The UKF bass theme continues…
Last week we provided the essential guides on how certain basslines have been made and how to describe them. We also found out 10 of our favourite DJs’ basslines. This week we’ve put in extra hours at the low-end library and unearthed 10 facts about bass and basslines that you might not know.
Sit back, relax, and prepare to be bombarded by bass knowledge:
A disaster movie paved the way for subwoofers
Earthquake, the 1974 movie based on, err, an earthquake, was one of the first ever films to use Sensurround, a technique which created the feeling of actually being in the middle of an earthquake. Large subwoofers were required in order to achieve this desired realism, and they sure worked; one cinema’s roof cracked under the bassy pressure; enough evidence to show that subwoofers could have the desired effect, and enough evidence to put people off going back to that particular cinema.
Dillinja & Lemon D didn’t sleep for a week when creating the Valve Sound System
Easily one of the most revered D&B soundsystems: the mighty Valve! Created by Dillinja and Lemon D after years of meticulous planning and research, the two legendary producers didn’t sleep for a whole week during its initial creation; they made the components completely from scratch! The end result? Battered hands, serious sleep deprivation, oh, and three 7.5 tonne lorries filled to the brim with deadly sound system. Check the whole story:
Danny Byrd created the bassline to Ill Behaviour on Christmas Day
Standard Christmas Day procedure: wake up hungover, have an industrial-sized lunch, watch a shit film, fall asleep. Things go a little differently for drum & bass producers though, as Danny Byrd once revealed in an old K-Mag interview. Not content with watching Home Alone for the 65th time, the Hospital mainstay decided to create the bassline for Ill Behaviour instead! If you listen really carefully, you can hear a snippet of the Queen’s speech in there…
You can make a decent bassline from pretty much anything
A synthesiser might be the weapon of choice for most producers when it comes to producing a chunky bassline, but they’re not always completely necessary as Wilkinson demonstrates in this video. A high-end synthesiser will probably set you back a fair whack whereas you can pick up a pretty nifty blender for around £20… do the maths.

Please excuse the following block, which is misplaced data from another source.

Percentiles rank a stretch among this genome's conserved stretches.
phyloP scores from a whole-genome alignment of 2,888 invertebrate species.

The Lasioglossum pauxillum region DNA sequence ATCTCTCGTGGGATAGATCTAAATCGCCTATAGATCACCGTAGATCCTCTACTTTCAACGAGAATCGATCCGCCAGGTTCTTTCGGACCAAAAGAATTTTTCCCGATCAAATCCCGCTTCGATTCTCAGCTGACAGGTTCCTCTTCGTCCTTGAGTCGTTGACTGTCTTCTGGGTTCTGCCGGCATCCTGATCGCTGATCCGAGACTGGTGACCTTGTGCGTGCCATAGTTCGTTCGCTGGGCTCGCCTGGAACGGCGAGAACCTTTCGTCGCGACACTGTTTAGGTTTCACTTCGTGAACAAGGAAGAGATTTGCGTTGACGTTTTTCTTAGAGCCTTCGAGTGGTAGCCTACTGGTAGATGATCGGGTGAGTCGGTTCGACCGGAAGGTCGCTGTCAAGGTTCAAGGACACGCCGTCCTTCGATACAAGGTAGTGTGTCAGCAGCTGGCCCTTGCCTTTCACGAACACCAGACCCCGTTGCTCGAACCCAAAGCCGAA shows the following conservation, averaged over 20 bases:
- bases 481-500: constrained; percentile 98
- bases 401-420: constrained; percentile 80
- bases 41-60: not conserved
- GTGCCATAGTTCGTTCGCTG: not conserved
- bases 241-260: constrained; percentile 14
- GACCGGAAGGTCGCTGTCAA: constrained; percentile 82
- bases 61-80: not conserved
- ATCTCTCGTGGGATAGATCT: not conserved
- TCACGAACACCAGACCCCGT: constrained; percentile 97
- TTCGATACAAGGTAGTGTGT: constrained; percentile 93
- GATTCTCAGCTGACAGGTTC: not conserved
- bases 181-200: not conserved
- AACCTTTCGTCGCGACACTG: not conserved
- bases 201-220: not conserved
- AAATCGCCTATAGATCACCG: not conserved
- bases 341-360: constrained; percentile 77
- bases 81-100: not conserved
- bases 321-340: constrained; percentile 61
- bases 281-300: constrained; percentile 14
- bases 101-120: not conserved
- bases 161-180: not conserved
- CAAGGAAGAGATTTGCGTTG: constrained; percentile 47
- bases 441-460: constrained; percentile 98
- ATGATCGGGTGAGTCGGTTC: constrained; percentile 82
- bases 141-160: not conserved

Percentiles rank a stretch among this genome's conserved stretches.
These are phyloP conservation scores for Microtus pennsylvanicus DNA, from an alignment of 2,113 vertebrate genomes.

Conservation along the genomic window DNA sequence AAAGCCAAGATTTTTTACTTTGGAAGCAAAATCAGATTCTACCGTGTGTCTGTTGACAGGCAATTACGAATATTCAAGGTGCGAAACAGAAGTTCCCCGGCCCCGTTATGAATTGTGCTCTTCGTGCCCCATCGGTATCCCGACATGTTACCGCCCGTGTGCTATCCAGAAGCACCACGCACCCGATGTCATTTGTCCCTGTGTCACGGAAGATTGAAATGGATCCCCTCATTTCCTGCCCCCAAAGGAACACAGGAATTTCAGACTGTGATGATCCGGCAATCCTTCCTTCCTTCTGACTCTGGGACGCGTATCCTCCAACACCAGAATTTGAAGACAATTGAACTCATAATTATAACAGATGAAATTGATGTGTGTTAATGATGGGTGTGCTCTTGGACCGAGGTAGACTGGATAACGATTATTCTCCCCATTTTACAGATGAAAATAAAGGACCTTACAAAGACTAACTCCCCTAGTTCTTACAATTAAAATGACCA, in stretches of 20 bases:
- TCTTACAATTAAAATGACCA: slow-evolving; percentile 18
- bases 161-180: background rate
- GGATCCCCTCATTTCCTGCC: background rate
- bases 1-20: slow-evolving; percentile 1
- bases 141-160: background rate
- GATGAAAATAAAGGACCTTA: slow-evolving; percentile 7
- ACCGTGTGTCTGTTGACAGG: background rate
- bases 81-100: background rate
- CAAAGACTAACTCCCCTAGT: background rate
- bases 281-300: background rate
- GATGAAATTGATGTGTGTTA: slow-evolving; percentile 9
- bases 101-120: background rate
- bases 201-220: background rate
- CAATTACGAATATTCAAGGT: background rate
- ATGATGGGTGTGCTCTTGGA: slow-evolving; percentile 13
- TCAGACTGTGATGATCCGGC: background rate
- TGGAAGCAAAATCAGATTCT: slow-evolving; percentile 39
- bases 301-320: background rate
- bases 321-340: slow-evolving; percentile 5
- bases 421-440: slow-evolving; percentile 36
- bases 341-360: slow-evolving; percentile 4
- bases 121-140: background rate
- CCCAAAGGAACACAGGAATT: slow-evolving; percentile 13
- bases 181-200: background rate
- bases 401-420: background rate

The bassline in Super Sharp Shooter allowed Zinc to quit his day job
We all love Zinc. One of bass music’s most influential artists, he’s a big reason why many of today’s most loved producers are doing what they do. But, we learnt in an ancient RA interview, if it wasn’t for the seminal bassline in Super Sharp Shooter he might still be stuck in a nine-five job. Halleluiah!
The bassline on Flux Pavilion’s I Can’t Stop was inspired by a phonecall
They say the best basslines come from places you’re not expecting to find them (probably) and dubstep don Flux Pavilion discovered this for himself when the bassline for I Can’t Stop came to him thanks to a phone conversation with his mate… who was in the adjacent room. Want to read the full story? It was revealed to us directly a few months back. See here.
Noisia inspired Skrillex’s bassline on Scary Monsters & Nice Sprites
Easily one of Skrilly’s most pivotal tunes, it turns out Scary Monsters & Nice Spirits, was actually inspired by Noisia. As Sonny reveals in this interview stating he’d hear their music and say “fuck! How the fuck did they do that?” We still do that with every new Noisia track we hear! Here’s the Dirtyphonics remix. Just because…
Some of the basslines S.P.Y creates are entirely random
In the eyes of many producers, the most alluring aspect of a synthesiser is that the sounds it can create are completely unpredictable, meaning all kinds of crazy sounds can be produced with enough time. S.P.Y is a producer who especially loves this unpredictability – especially when he’s jamming on his Korg Z1, as he revealed in this interview with us.
The bassline in Rapper’s Delight nearly caused a fight between Nile Rodgers and The Sugarhill Gang
Funky, uplifting, infectious and iconic, The Sugarhill Gang caused bassline history when they sampled Chic’s Good Times. Legend has it Chic frontman Nile Rodgers wasn’t very happy about this to begin with… He was busy partying when the DJ played a familiar sounding track, on asking the DJ for the name of the track and was told it was in fact Rapper’s Delight. A court case nearly ensued, but Rodgers grew to love the new era-defining moment in sample culture and has since gone on to state it as one of his all time favourite records. Here they all are performing it together…
One of Roni Size’s all-time favourite basslines is Seven Nation Army
Roni Size is an undisputed drum & bass legend. His huge Brown Paper Bag tune set the benchmark for many producers in his wake, mainly thanks to its incredibly catchy bassline. In an interview with Nottingham magazine Leftlion, Size picks Under Me Sleng Teng by Wayne Smith and Seven Nation Army by The White Stripes as his favourite basslines of all time. Great choices from a great producer.